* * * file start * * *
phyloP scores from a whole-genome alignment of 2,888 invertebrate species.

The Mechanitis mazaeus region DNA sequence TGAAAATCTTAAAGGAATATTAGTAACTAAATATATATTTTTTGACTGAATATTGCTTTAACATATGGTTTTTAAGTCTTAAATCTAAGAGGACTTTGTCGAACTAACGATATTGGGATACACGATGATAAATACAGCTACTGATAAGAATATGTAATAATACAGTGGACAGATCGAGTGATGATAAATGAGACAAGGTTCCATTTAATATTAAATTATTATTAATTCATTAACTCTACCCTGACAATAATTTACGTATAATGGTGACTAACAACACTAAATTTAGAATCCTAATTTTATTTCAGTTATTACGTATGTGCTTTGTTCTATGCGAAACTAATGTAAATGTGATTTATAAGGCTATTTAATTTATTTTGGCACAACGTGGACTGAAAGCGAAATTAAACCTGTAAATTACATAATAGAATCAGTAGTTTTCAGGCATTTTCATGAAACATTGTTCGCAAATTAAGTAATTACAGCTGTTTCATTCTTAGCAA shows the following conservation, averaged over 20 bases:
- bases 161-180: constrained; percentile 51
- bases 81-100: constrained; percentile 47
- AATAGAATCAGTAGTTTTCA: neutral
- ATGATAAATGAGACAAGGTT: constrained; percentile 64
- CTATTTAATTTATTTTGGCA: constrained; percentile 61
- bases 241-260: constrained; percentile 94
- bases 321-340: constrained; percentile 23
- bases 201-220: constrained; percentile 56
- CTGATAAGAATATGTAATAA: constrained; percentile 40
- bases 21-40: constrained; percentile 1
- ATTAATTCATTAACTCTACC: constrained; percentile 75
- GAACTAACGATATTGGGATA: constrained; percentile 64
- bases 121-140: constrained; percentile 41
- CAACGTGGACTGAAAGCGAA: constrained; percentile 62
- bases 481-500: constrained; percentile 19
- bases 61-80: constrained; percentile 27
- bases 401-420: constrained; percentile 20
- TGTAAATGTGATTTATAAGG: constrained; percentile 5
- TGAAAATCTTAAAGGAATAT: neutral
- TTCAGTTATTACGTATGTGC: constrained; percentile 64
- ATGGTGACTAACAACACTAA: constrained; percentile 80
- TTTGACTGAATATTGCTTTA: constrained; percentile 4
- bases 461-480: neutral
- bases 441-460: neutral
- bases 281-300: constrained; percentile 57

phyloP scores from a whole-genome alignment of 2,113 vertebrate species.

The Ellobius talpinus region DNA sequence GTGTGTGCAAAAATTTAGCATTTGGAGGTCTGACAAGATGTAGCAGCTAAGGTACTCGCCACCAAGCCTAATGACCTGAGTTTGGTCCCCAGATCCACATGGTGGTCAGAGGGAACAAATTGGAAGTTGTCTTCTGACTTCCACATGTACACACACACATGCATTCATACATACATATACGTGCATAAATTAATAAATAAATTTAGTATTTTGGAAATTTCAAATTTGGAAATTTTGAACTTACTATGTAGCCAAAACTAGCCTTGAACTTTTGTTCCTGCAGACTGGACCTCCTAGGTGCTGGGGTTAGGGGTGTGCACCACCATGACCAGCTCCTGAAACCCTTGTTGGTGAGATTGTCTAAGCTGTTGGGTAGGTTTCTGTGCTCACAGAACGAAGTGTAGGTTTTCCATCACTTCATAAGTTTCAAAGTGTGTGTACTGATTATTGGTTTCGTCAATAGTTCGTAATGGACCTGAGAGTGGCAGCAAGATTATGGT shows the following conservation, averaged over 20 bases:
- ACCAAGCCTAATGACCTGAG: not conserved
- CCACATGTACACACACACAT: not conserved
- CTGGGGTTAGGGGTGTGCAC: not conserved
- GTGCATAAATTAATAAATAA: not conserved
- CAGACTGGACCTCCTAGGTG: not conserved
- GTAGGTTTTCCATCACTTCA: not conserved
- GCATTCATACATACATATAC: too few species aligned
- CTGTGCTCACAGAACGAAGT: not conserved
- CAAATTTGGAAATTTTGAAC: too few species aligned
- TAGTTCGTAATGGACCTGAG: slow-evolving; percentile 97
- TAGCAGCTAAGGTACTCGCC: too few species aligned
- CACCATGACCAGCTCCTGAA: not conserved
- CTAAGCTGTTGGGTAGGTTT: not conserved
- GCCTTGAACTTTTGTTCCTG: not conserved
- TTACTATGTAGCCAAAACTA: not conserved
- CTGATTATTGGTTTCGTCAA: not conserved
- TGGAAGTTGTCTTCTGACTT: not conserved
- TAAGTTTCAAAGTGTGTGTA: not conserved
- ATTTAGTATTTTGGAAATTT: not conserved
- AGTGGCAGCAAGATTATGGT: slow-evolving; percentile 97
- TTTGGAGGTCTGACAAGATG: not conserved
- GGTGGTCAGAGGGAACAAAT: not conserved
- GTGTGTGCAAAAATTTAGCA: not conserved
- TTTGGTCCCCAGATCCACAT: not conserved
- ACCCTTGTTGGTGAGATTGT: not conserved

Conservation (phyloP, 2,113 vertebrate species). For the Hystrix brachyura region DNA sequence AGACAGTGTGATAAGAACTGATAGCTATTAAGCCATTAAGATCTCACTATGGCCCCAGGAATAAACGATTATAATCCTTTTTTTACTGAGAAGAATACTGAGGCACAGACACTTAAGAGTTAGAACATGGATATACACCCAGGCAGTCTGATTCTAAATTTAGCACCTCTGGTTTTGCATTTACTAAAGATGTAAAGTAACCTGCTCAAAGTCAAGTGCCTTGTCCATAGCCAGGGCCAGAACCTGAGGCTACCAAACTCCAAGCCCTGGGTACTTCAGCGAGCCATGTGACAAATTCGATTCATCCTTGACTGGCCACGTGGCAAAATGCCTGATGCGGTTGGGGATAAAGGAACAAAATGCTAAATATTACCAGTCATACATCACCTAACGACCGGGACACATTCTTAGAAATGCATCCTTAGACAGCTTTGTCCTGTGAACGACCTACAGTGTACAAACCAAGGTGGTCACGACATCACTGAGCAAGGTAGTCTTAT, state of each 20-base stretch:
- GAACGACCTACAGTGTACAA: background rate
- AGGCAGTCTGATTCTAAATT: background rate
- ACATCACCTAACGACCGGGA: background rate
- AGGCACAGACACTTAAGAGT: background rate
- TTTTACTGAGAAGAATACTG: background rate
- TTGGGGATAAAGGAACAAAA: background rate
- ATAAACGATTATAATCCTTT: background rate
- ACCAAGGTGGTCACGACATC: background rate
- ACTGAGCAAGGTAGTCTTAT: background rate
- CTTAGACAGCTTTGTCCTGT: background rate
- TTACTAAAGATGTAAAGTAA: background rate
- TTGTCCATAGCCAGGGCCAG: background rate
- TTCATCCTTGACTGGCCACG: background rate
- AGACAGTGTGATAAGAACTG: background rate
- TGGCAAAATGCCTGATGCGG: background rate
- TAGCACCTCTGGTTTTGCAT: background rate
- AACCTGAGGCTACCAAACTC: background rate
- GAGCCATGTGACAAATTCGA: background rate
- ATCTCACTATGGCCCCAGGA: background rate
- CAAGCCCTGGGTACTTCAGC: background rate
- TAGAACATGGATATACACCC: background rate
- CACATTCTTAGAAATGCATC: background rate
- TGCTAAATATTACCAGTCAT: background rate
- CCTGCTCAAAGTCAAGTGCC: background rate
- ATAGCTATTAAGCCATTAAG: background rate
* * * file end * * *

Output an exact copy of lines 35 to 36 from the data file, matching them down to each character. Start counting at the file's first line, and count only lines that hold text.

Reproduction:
- GTAGGTTTTCCATCACTTCA: not conserved
- GCATTCATACATACATATAC: too few species aligned